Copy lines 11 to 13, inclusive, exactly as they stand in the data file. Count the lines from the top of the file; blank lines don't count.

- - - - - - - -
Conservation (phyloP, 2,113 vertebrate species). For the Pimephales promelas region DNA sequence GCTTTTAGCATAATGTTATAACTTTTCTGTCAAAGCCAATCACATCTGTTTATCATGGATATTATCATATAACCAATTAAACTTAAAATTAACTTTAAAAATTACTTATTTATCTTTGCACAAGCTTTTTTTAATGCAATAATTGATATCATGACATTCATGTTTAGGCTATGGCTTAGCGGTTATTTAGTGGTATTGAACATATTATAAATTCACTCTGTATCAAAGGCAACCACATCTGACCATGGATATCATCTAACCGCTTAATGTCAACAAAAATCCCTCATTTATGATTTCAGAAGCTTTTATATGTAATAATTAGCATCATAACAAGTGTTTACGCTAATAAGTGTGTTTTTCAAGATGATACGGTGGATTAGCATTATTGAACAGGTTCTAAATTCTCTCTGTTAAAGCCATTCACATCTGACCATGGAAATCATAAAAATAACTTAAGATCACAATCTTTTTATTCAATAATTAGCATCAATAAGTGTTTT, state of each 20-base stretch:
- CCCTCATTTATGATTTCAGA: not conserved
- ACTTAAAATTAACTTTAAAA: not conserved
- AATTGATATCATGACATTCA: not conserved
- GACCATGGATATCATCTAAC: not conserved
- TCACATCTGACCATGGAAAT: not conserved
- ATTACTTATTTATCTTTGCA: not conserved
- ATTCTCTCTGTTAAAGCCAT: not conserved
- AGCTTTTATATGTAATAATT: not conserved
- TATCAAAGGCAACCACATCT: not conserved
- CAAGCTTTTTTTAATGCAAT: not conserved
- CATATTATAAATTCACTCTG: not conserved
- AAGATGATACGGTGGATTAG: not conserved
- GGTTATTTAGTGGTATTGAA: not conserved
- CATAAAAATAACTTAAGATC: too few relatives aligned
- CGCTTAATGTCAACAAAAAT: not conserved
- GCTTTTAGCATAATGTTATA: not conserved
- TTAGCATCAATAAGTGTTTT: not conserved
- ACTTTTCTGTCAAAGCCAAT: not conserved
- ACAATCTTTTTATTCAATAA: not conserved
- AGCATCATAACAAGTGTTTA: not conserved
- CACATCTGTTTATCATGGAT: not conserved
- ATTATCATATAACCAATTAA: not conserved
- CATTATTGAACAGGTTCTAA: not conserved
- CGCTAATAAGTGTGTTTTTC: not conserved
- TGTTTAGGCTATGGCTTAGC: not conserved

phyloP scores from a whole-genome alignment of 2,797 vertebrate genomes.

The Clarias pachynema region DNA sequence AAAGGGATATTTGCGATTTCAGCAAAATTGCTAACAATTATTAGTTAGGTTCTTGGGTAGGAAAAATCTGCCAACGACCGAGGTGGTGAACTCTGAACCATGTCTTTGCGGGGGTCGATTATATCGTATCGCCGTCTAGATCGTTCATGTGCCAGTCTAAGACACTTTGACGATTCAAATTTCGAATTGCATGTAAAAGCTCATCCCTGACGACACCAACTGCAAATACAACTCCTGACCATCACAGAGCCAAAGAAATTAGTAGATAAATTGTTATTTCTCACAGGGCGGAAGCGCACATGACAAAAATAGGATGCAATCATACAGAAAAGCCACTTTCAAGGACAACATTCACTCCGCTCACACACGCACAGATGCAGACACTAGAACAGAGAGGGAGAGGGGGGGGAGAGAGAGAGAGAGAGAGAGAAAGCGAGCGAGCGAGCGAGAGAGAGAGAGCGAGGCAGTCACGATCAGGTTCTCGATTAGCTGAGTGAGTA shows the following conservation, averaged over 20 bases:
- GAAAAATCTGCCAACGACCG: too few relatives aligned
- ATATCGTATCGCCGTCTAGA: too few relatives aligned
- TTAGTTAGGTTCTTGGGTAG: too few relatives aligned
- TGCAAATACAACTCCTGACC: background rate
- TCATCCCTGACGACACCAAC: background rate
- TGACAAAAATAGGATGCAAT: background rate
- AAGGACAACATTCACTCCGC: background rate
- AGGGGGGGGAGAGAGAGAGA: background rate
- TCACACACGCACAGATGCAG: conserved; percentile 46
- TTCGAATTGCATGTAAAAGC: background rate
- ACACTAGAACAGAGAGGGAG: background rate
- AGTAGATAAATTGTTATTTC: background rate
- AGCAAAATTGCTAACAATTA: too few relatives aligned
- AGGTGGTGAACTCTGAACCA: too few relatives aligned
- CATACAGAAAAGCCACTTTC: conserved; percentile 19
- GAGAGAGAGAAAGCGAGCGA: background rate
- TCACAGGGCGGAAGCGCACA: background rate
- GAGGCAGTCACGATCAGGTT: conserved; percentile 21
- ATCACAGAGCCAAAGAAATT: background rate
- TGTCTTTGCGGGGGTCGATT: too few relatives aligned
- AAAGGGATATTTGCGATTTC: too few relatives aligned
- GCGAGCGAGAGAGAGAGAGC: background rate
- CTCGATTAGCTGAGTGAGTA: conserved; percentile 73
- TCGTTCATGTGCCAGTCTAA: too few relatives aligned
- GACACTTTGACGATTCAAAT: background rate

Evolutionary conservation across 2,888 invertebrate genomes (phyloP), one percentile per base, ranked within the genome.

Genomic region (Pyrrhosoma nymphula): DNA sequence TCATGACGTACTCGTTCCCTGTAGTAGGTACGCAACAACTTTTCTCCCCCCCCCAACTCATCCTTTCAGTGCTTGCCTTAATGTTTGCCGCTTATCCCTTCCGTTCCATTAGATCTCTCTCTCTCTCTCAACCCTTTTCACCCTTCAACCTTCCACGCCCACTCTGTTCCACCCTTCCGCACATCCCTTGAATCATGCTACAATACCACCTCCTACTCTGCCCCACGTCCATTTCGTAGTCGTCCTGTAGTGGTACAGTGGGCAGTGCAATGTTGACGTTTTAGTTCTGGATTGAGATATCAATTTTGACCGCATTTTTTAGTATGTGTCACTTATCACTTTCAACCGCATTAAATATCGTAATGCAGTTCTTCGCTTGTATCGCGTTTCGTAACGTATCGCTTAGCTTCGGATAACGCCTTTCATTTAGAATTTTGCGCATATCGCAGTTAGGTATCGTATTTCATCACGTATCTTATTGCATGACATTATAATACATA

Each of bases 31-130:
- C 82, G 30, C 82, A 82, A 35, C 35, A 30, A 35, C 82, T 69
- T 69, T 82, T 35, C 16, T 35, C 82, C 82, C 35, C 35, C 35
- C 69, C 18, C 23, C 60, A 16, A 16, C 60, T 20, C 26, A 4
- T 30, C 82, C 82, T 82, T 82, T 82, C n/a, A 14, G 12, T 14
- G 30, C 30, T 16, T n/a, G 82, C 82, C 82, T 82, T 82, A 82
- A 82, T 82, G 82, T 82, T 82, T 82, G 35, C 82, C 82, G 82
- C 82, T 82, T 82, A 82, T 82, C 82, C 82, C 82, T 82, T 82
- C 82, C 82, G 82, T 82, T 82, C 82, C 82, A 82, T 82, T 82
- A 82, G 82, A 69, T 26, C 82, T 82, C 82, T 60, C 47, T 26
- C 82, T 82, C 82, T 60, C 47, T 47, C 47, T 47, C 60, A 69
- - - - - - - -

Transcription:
- CAAGCTTTTTTTAATGCAAT: not conserved
- CATATTATAAATTCACTCTG: not conserved
- AAGATGATACGGTGGATTAG: not conserved